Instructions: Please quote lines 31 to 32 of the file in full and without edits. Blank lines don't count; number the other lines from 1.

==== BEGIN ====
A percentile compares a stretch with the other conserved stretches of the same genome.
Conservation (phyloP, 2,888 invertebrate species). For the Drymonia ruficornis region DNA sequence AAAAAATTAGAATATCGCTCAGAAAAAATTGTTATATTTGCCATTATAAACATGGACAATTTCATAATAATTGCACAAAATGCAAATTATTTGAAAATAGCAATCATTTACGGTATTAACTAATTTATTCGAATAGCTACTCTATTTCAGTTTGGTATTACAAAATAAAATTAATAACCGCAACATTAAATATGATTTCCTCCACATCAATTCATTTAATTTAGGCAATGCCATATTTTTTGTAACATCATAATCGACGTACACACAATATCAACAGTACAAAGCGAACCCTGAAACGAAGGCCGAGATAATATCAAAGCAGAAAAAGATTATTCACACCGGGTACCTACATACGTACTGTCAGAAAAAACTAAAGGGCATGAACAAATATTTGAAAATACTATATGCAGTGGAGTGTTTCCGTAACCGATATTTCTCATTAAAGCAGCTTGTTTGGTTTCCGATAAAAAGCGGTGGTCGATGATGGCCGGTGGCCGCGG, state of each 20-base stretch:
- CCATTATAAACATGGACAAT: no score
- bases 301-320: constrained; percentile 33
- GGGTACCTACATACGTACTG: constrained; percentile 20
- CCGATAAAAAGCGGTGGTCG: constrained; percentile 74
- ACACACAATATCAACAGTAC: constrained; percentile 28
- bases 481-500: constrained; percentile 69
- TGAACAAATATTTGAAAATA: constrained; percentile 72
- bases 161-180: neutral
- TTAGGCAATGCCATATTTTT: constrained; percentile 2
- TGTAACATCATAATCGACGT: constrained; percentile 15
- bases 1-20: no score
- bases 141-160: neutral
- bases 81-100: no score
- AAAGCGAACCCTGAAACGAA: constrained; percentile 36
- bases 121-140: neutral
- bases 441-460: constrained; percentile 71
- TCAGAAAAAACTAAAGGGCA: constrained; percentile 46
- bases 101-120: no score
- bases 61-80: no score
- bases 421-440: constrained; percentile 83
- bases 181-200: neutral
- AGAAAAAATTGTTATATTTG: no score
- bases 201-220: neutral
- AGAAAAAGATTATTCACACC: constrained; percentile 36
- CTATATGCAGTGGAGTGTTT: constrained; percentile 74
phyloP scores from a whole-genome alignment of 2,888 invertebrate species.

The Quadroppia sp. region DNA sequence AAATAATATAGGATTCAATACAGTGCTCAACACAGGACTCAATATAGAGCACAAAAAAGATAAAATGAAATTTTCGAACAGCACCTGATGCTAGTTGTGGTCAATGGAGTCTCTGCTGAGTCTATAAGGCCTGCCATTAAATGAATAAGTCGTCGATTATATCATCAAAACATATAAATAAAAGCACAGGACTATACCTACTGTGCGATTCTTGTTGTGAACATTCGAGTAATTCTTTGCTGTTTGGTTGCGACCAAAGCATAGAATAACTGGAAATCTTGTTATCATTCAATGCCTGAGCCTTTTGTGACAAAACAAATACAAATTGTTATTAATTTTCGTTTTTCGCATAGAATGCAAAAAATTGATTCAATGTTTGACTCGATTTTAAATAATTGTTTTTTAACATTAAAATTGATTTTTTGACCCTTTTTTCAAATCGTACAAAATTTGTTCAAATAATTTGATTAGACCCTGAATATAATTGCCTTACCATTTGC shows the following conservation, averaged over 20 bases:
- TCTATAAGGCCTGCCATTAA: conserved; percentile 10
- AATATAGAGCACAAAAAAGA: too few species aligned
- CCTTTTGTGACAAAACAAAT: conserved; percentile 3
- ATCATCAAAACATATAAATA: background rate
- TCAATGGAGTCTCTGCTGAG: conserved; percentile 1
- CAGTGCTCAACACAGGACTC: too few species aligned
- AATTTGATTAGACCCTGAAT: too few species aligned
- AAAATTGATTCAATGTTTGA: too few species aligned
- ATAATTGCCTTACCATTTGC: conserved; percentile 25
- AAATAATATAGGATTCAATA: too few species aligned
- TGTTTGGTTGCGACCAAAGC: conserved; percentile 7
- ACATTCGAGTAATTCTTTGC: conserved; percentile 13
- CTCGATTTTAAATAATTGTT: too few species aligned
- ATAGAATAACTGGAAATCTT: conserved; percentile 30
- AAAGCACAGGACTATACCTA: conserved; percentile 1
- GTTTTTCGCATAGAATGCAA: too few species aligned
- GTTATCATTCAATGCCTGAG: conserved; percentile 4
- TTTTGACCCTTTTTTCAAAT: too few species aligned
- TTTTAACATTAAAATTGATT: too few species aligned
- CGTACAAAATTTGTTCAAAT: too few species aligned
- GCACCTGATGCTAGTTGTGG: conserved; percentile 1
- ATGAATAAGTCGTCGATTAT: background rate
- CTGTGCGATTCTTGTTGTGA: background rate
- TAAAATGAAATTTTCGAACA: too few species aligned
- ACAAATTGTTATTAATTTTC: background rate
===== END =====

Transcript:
- AATATAGAGCACAAAAAAGA: too few species aligned
- CCTTTTGTGACAAAACAAAT: conserved; percentile 3